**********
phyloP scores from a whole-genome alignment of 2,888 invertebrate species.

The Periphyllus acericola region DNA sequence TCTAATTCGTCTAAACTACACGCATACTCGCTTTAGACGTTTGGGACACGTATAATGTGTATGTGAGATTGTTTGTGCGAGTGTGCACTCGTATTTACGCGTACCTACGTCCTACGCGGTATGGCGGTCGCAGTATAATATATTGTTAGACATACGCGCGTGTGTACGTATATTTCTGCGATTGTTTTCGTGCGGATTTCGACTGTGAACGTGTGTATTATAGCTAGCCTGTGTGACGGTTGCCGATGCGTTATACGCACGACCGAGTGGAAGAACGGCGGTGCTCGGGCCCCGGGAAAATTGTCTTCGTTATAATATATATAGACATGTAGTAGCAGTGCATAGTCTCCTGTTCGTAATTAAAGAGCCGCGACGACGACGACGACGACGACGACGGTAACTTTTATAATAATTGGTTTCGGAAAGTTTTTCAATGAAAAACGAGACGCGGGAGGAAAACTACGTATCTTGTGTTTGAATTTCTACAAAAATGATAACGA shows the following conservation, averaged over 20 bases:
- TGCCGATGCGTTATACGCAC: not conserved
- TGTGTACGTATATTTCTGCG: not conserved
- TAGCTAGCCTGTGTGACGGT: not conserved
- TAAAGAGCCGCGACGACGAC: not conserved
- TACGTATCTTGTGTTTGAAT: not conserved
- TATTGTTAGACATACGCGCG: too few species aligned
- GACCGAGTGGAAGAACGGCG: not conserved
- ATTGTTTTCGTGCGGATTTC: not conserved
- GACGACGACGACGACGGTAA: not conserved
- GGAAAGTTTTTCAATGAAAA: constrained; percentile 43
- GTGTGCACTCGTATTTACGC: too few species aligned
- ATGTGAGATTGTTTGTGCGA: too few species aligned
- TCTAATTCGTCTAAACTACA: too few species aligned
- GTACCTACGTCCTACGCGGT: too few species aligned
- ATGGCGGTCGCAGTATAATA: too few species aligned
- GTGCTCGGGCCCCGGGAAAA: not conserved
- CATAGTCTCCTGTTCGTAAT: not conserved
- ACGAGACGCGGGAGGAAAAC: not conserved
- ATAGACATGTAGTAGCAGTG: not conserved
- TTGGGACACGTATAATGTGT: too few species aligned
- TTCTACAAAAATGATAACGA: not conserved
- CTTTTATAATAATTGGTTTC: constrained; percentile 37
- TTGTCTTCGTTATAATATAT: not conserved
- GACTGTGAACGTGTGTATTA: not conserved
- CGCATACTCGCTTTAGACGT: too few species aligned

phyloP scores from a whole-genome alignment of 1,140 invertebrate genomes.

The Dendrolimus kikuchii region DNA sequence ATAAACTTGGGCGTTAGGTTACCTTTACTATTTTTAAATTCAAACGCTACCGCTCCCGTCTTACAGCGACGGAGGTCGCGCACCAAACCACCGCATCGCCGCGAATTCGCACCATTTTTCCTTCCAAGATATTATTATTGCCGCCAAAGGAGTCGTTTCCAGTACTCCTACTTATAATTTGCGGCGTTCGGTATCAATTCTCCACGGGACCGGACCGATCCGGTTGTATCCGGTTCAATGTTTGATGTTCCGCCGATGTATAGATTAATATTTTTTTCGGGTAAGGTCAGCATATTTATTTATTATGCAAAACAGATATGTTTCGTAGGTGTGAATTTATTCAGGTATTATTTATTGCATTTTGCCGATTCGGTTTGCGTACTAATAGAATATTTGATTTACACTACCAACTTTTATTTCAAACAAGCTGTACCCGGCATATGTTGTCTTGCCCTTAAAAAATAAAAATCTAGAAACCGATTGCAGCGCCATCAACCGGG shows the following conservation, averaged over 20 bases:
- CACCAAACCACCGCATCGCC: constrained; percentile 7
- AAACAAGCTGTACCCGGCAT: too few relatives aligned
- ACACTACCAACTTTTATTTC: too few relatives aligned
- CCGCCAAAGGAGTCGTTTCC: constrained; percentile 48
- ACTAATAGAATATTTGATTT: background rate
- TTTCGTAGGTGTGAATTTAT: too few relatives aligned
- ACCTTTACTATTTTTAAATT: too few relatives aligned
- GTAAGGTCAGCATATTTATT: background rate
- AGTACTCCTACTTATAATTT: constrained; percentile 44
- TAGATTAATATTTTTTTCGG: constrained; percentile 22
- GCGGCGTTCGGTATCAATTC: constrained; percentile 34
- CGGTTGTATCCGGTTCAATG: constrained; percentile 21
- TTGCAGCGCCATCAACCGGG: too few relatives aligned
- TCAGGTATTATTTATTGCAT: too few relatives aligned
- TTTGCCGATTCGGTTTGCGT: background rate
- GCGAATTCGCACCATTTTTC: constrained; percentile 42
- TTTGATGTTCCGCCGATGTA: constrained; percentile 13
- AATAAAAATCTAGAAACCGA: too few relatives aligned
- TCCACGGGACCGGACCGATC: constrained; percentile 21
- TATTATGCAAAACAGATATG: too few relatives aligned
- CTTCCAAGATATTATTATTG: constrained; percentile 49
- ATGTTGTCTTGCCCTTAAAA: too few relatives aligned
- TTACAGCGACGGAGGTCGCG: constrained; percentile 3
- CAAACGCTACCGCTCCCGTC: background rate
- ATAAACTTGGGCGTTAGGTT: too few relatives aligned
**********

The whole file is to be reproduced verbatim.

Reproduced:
phyloP scores from a whole-genome alignment of 2,888 invertebrate species.

The Periphyllus acericola region DNA sequence TCTAATTCGTCTAAACTACACGCATACTCGCTTTAGACGTTTGGGACACGTATAATGTGTATGTGAGATTGTTTGTGCGAGTGTGCACTCGTATTTACGCGTACCTACGTCCTACGCGGTATGGCGGTCGCAGTATAATATATTGTTAGACATACGCGCGTGTGTACGTATATTTCTGCGATTGTTTTCGTGCGGATTTCGACTGTGAACGTGTGTATTATAGCTAGCCTGTGTGACGGTTGCCGATGCGTTATACGCACGACCGAGTGGAAGAACGGCGGTGCTCGGGCCCCGGGAAAATTGTCTTCGTTATAATATATATAGACATGTAGTAGCAGTGCATAGTCTCCTGTTCGTAATTAAAGAGCCGCGACGACGACGACGACGACGACGACGGTAACTTTTATAATAATTGGTTTCGGAAAGTTTTTCAATGAAAAACGAGACGCGGGAGGAAAACTACGTATCTTGTGTTTGAATTTCTACAAAAATGATAACGA shows the following conservation, averaged over 20 bases:
- TGCCGATGCGTTATACGCAC: not conserved
- TGTGTACGTATATTTCTGCG: not conserved
- TAGCTAGCCTGTGTGACGGT: not conserved
- TAAAGAGCCGCGACGACGAC: not conserved
- TACGTATCTTGTGTTTGAAT: not conserved
- TATTGTTAGACATACGCGCG: too few species aligned
- GACCGAGTGGAAGAACGGCG: not conserved
- ATTGTTTTCGTGCGGATTTC: not conserved
- GACGACGACGACGACGGTAA: not conserved
- GGAAAGTTTTTCAATGAAAA: constrained; percentile 43
- GTGTGCACTCGTATTTACGC: too few species aligned
- ATGTGAGATTGTTTGTGCGA: too few species aligned
- TCTAATTCGTCTAAACTACA: too few species aligned
- GTACCTACGTCCTACGCGGT: too few species aligned
- ATGGCGGTCGCAGTATAATA: too few species aligned
- GTGCTCGGGCCCCGGGAAAA: not conserved
- CATAGTCTCCTGTTCGTAAT: not conserved
- ACGAGACGCGGGAGGAAAAC: not conserved
- ATAGACATGTAGTAGCAGTG: not conserved
- TTGGGACACGTATAATGTGT: too few species aligned
- TTCTACAAAAATGATAACGA: not conserved
- CTTTTATAATAATTGGTTTC: constrained; percentile 37
- TTGTCTTCGTTATAATATAT: not conserved
- GACTGTGAACGTGTGTATTA: not conserved
- CGCATACTCGCTTTAGACGT: too few species aligned

phyloP scores from a whole-genome alignment of 1,140 invertebrate genomes.

The Dendrolimus kikuchii region DNA sequence ATAAACTTGGGCGTTAGGTTACCTTTACTATTTTTAAATTCAAACGCTACCGCTCCCGTCTTACAGCGACGGAGGTCGCGCACCAAACCACCGCATCGCCGCGAATTCGCACCATTTTTCCTTCCAAGATATTATTATTGCCGCCAAAGGAGTCGTTTCCAGTACTCCTACTTATAATTTGCGGCGTTCGGTATCAATTCTCCACGGGACCGGACCGATCCGGTTGTATCCGGTTCAATGTTTGATGTTCCGCCGATGTATAGATTAATATTTTTTTCGGGTAAGGTCAGCATATTTATTTATTATGCAAAACAGATATGTTTCGTAGGTGTGAATTTATTCAGGTATTATTTATTGCATTTTGCCGATTCGGTTTGCGTACTAATAGAATATTTGATTTACACTACCAACTTTTATTTCAAACAAGCTGTACCCGGCATATGTTGTCTTGCCCTTAAAAAATAAAAATCTAGAAACCGATTGCAGCGCCATCAACCGGG shows the following conservation, averaged over 20 bases:
- CACCAAACCACCGCATCGCC: constrained; percentile 7
- AAACAAGCTGTACCCGGCAT: too few relatives aligned
- ACACTACCAACTTTTATTTC: too few relatives aligned
- CCGCCAAAGGAGTCGTTTCC: constrained; percentile 48
- ACTAATAGAATATTTGATTT: background rate
- TTTCGTAGGTGTGAATTTAT: too few relatives aligned
- ACCTTTACTATTTTTAAATT: too few relatives aligned
- GTAAGGTCAGCATATTTATT: background rate
- AGTACTCCTACTTATAATTT: constrained; percentile 44
- TAGATTAATATTTTTTTCGG: constrained; percentile 22
- GCGGCGTTCGGTATCAATTC: constrained; percentile 34
- CGGTTGTATCCGGTTCAATG: constrained; percentile 21
- TTGCAGCGCCATCAACCGGG: too few relatives aligned
- TCAGGTATTATTTATTGCAT: too few relatives aligned
- TTTGCCGATTCGGTTTGCGT: background rate
- GCGAATTCGCACCATTTTTC: constrained; percentile 42
- TTTGATGTTCCGCCGATGTA: constrained; percentile 13
- AATAAAAATCTAGAAACCGA: too few relatives aligned
- TCCACGGGACCGGACCGATC: constrained; percentile 21
- TATTATGCAAAACAGATATG: too few relatives aligned
- CTTCCAAGATATTATTATTG: constrained; percentile 49
- ATGTTGTCTTGCCCTTAAAA: too few relatives aligned
- TTACAGCGACGGAGGTCGCG: constrained; percentile 3
- CAAACGCTACCGCTCCCGTC: background rate
- ATAAACTTGGGCGTTAGGTT: too few relatives aligned